From the “Things Grist readers already knew” file comes this report from ClimateWire ($ub. req’d) that price shocks are looming for power plant operators, even before the costs of carbon are factored in.

A few excerpts below the fold:

[F]rom the utility industry’s point of view, the coming price on a ton of carbon dioxide pollution couldn’t have come at a worse time.

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“There’s one really basic, I think really important fact, which is that we don’t really have full transparency between the prices you and I see in our monthly bills and the production costs of electricity,” said Revis James, director of energy technology assessment at the Energy Policy Research Institute. “Where we are definitely seeing trends to higher and higher electricity costs is on the production side. What’s not necessarily happening yet is whether or not you are seeing those increases fully or at all at the retail side.”

“Obviously, at some point, the increase in production costs are going to have to be reflected in the retail price,” James said in an interview. “It’s just a question of when.”

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Construction cost increases are clearly causing pain. In a recent survey by the Edison Electrical Institute (EEI) of its industrial members, EEI found that companies are planning investments in transmission upgrades from 2006 to 2009 at levels 60 percent higher than the earlier investment cycle, from 2002 to 2005, or almost $38 billion. Billions more will have to be spent to meet rising demand.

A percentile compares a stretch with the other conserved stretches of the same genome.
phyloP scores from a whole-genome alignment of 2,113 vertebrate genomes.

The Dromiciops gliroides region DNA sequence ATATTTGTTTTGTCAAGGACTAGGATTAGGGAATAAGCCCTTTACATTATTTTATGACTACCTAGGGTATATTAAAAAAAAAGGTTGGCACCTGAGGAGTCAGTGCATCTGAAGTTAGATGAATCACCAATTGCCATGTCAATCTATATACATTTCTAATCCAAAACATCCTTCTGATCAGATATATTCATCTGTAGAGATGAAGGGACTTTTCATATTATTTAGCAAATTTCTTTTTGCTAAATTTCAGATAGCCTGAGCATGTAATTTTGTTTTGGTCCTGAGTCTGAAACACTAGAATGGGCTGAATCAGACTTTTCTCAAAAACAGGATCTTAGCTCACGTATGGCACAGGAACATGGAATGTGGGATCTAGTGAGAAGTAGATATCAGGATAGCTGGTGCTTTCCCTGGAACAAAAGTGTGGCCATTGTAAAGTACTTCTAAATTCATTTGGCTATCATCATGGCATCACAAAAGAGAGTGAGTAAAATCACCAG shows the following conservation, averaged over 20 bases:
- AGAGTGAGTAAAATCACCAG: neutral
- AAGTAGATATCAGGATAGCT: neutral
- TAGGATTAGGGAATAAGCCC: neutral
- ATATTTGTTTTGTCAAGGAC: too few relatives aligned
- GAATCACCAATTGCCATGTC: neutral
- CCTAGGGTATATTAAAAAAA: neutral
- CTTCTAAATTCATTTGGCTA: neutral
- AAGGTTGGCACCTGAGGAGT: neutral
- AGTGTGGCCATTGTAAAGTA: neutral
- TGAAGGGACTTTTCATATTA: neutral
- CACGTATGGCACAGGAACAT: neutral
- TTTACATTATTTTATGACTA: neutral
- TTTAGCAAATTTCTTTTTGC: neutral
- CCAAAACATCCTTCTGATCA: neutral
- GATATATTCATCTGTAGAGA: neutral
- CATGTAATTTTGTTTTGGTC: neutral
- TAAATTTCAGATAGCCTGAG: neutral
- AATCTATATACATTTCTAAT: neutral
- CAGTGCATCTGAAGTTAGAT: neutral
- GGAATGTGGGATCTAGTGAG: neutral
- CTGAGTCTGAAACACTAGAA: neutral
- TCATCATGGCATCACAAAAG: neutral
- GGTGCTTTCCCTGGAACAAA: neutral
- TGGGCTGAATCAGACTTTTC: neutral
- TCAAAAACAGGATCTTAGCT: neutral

Rising costs and steadily growing demand alone will increase electricity and heating bills throughout the country, with or without a price on carbon. At a recent industry conference in New York, one executive from the Midwest stood up to tell the audience of utility reps and government regulators that “you should start telling your customers that their utility bills will triple in the next three to five years.” [my emphasis]

Not all utilities will be equally affected. The worst-affected sector will be coal generation, with natural gas feeling a much lighter impact and nuclear power not affected at all.

There is a critical need for policy to fix this. If we wait for prices to increase as we build expensive, dirty power, we will suddenly find it economically justifiable to build less-expensive clean power. But those same plants won’t be built today in an era where — as EPRI notes — retail rates are artificially depressed. So do we build the right stuff first, or do we first build a lot of dumb stuff and hope that equity investors will roll over and take the loss as new stuff comes on line? We need good policy to ensure the former.